FedExField attendance suffers amid WFT's issues on and off the field

Analysis showed WFT's low attendance this season means it led the NFL with $7M in unrealized gross game fan revenue per gameGETTY IMAGES

The Washington Football Team averaged 52,751 spectators per game at FedExField this season -- 31st in the NFL, ahead of only the Lions' Ford Field at 50,777 -- and it had "one of the league’s highest rates of opposing fans," according to a source cited by Sam Fortier of the WASHINGTON POST. FedExField is a place where rival fans can "feel comfortable, if not welcome," and game-losing plays by the home team are "sometimes cheered." As WFT wrapped up its fifth consecutive losing season, home game attendance has been the "most visible indicator of fan disenchantment." The low attendance this season means WFT leads the NFL with $7M in "unrealized gross game fan revenue per game," according to an analysis by Team Marketing Report. That figure is "3 1/2 times higher than that of the next franchise." The current state of the team's fan support was "once unthinkable." Some fans argued that things "might not be so bad," if not for the "location and condition" of the stadium. Among the team’s supporters, "one of the main debates is whether it can ever win" with Owner Dan Snyder. However, a WFT spokesperson said that the team's Net Promoter Score, a "measure of customer satisfaction at the stadium," showed a 17-point jump, which "starts to move Washington closer to the league average." A spokesperson added that 2,000 fans have "already put money down" to join the '22 season-ticket list (WASHINGTON POST, 1/8).

TIME TO SELL?'s Peter King writes there is the "simple fact" that WFT fans have "long since surrendered their loyalty to the team, and won’t be back as long as Snyder is the owner." King: "I sincerely hope Daniel Snyder comes to his senses in 2022 and sells the franchise." Only one team in the NFL played to "less than 75 percent capacity this year," as WFT sold only 64.3% of its seats for eight home games. Attendees at the last two games, versus the Cowboys and Eagles, are "certain more than half the crowd at each game rooted for the visitors." The 3-14 Jaguars even "drew 7,217 more fans to home games this season than Washington did" (, 1/10).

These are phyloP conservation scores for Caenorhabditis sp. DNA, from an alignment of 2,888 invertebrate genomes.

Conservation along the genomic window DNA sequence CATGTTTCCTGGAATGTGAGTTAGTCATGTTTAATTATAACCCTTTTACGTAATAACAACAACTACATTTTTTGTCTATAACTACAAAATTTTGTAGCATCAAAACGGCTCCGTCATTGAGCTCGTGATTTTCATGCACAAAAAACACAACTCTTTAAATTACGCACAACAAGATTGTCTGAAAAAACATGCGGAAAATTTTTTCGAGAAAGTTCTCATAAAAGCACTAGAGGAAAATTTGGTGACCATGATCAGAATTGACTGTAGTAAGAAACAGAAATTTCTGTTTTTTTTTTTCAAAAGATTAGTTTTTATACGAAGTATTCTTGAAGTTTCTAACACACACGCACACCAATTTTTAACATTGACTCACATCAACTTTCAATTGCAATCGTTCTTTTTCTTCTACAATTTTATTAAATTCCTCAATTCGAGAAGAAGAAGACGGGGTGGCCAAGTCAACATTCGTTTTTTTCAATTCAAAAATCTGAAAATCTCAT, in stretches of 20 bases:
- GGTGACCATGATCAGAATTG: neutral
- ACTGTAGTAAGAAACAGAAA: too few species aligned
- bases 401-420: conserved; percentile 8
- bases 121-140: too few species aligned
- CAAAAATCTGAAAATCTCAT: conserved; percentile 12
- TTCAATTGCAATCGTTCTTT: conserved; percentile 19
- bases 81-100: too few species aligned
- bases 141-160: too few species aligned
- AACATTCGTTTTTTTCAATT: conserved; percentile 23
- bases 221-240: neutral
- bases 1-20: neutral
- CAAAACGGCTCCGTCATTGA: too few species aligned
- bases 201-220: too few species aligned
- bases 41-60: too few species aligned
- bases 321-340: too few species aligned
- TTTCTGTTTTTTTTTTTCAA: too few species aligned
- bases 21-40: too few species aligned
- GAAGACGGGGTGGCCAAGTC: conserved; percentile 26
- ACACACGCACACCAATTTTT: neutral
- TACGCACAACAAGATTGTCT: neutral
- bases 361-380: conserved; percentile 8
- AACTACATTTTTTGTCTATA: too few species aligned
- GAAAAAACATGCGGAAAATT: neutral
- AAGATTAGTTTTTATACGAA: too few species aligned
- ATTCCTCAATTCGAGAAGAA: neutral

CALL FOR ACTION: In Boston, Tara Sullivan wrote of all the issues she would "love to see addressed" in the coming non-football months, "let’s start with the Washington Football Team and that seemingly endless investigation for systemic workplace sexual harassment, start with its owner Daniel Snyder and the inexplicable Teflon suit he continues to wear, and start with stonewalling commissioner Roger Goodell and his ongoing insistence in shielding the details of what went on around the WFT." Sullivan called for the NFL to "release a report." Sullivan: "What is the NFL hiding? Because logic tells us it is hiding something." Perhaps there is "hope," with the House Committee on Oversight and Reform still "looking for documents and promising to hold a hearing on this topic." Whatever it takes, the NFL "shouldn’t slide." This all "reeks of cover-up, smells like deflection, and stinks from the stench of power and money silencing those who spoke up against the franchise" (BOSTON GLOBE, 1/9).

SBJ Spotlight: TikTok’s threat to traditional sports media

While tech companies are consumed with finding ways to compete with TikTok, almost no one in conventional media “spends any time talking about it,” said Recode senior correspondent Peter Kafka in an Spotlight interview with SBJ’s John Ourand. “To me, that’s just an obvious disconnect.” Kafka authored a recent column headlined, “It’s TikTok’s world. Can TV live in it?” He said the main response to TikTok’s growth from traditional media execs has been to “punt and hope it’s someone else’s problem a quarter from now or two years from now.” But Kafka said that ignores the trend of conventional broadcast audiences growing older while a billion younger consumers spend most of their media time watching short video after short video. “If you’re in the business of getting anyone under the age of 30 to look at what you’re putting on a screen, you have to think about the fact that you’re probably asking them to put down TikTok and watch your thing instead,” said Kafka. “That’s a very difficult ask. … [TikTok] is insanely addictive.”

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